Rage And Reason (First edition publication date and location unknown. AK Press edition: 1998, San Francisco, CA)
Despite assurances from Ingrid Newkirk and Steven Seagal to the contrary, this book just isn’t all that good. Marketed as an animal rights revenge novel (complete with former Special Forces commandos skinning furriers) Rage and Reason was banned in some countries upon its initial release. The hype over these bans fueled great curiosity among those of us in North America who were having a difficult time obtaining a copy. In 1998 AK Press produced a new edition which immediately landed with a dull thud in the movement. We all bought and read R&R at the same time, and a few days later one could feel the collective disappointment.
I will not ruin the “surprise” for those of you have have yet to read the book, but… well, shit. Let’s just say that if you find yourself enjoying the story, brace yourself for the cop out coming in the final pages. Also: non-vegan protagonists in an animal liberation murder story? Yeah, they’ve got the dedication to risk life sentences for beheading CEO’s of agri-businesses, but they just can’t stop eating yogurt! Pfft!
The Mothercage (2004, Wolverhampton, England)
“Those who carry out direct action in the cause of animal liberation are,
indeed, doing something extraordinary, but they are not super-beings, just
ordinary people who care sufficiently to risk their own liberty in bringing
freedom to other creatures. But ordinary people have their differences,
their frailties, their loves and hates and their fears…”
Ronnie Lee, from the introduction.
Maire ni Bhradaig’s The Mothercage is a fictional portrayal of an Animal Liberation Front raid. Originally published in England, it was never widely available outside of Europe. Although it is written for young adults, the characters are complex enough to hold the interest of older readers. The author’s knowledge of militant AR culture makes the story a realistic representation of how activists might interact, and unlike Rage and Reason and Animal Rites, there are no former green berets running around with machine guns.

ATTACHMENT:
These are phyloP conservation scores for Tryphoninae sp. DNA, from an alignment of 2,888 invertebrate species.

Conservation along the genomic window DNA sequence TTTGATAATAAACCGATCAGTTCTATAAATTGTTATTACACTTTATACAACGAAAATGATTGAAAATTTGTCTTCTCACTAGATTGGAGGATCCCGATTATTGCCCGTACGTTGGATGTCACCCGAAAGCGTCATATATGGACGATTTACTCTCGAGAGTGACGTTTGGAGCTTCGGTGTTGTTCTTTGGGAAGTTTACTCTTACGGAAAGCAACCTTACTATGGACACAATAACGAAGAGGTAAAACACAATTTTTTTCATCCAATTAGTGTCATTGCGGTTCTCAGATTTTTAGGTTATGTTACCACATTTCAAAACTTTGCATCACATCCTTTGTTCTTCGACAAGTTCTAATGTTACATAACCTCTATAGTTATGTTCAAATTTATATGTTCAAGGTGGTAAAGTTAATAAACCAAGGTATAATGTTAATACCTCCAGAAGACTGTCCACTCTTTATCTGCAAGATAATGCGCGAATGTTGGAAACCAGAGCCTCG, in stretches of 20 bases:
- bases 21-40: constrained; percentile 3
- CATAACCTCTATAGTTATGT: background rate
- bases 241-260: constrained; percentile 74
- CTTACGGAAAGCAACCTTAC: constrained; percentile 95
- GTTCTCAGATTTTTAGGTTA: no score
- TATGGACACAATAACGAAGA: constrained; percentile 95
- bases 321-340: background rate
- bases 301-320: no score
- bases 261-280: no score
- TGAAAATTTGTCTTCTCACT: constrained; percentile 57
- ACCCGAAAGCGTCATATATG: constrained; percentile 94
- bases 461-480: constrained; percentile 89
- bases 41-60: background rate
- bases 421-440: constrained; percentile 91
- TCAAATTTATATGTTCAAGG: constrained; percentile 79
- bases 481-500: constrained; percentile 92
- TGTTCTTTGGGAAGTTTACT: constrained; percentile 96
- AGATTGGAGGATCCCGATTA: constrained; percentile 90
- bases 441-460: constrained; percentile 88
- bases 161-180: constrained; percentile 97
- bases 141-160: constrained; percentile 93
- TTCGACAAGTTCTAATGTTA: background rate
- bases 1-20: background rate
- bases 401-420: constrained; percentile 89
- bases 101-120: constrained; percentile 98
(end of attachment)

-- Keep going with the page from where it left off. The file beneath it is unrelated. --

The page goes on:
The strength of this book is Bhradaig’s willingness to present the people behind the mask as plainly, painfully human. Outside of Paul Chadwick’s Concrete: Think Like A Mountain you will not find a more accurate portrayal of a group of radicals. While some of the book’s cast are wonderful people, others are bigots, adventurists, or cowards hiding their flaws behind a balaclava.
The grassroots animal and wilderness liberation movements indulge in far too much hero worship, a tendency that has led us to embrace some very shady characters over the years- characters who often harm our credibility in the long term. The Mothercage serves as a reminder that the masked figures we so admire are not always so admirable, and more importantly, that improving ourselves increases our effectiveness as activists.